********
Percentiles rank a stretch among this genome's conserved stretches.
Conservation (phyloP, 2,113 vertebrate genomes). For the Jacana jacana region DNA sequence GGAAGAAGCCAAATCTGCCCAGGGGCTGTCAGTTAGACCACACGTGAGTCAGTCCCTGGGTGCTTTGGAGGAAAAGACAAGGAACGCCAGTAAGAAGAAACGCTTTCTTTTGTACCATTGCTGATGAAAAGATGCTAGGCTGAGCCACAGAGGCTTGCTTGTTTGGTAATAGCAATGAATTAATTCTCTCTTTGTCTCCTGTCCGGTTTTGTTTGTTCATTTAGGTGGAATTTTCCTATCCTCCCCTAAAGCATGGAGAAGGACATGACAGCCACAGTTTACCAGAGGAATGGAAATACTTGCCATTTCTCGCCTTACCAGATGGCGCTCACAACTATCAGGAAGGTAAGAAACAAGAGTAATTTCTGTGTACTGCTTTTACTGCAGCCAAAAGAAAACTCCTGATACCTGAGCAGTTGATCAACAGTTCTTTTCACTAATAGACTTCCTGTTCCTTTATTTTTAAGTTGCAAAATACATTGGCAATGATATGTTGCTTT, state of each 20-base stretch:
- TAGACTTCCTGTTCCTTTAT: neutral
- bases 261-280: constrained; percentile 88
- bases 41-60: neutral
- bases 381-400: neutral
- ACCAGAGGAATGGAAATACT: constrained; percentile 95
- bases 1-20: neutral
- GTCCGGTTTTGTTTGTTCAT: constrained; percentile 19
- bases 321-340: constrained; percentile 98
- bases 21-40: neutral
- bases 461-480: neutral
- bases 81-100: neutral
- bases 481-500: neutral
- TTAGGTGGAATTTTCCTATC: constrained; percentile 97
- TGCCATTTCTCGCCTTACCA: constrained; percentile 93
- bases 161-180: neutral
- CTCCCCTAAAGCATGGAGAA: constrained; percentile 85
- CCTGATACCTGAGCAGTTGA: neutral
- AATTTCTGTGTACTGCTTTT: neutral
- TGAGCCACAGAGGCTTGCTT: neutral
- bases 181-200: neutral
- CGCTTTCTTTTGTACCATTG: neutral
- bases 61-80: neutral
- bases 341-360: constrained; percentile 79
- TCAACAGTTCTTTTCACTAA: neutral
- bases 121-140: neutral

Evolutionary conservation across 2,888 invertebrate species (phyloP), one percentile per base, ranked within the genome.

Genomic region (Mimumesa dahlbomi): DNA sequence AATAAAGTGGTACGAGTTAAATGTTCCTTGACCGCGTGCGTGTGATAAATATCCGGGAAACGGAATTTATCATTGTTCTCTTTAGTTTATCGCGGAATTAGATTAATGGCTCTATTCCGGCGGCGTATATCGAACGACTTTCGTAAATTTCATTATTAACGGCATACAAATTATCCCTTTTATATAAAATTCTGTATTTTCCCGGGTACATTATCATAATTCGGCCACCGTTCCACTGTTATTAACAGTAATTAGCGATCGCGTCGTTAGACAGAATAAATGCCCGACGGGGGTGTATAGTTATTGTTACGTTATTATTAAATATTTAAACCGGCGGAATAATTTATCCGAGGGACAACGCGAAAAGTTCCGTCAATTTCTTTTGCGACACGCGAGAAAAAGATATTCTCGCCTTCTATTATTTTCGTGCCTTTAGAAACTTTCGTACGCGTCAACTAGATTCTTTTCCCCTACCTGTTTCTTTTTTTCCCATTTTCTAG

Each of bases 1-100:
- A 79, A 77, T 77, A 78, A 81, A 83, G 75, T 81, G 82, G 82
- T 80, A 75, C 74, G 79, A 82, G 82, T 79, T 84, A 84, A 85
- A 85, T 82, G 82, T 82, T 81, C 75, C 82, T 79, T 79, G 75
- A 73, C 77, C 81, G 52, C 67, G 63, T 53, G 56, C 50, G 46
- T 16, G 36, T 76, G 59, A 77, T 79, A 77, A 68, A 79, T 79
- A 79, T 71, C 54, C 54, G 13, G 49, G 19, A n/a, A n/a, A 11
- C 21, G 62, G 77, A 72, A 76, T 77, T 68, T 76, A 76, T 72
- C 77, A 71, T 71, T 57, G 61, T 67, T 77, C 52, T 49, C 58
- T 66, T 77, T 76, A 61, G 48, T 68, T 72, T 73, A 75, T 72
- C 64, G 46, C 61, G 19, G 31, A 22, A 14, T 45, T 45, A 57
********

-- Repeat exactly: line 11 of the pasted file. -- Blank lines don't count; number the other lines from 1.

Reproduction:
- bases 21-40: neutral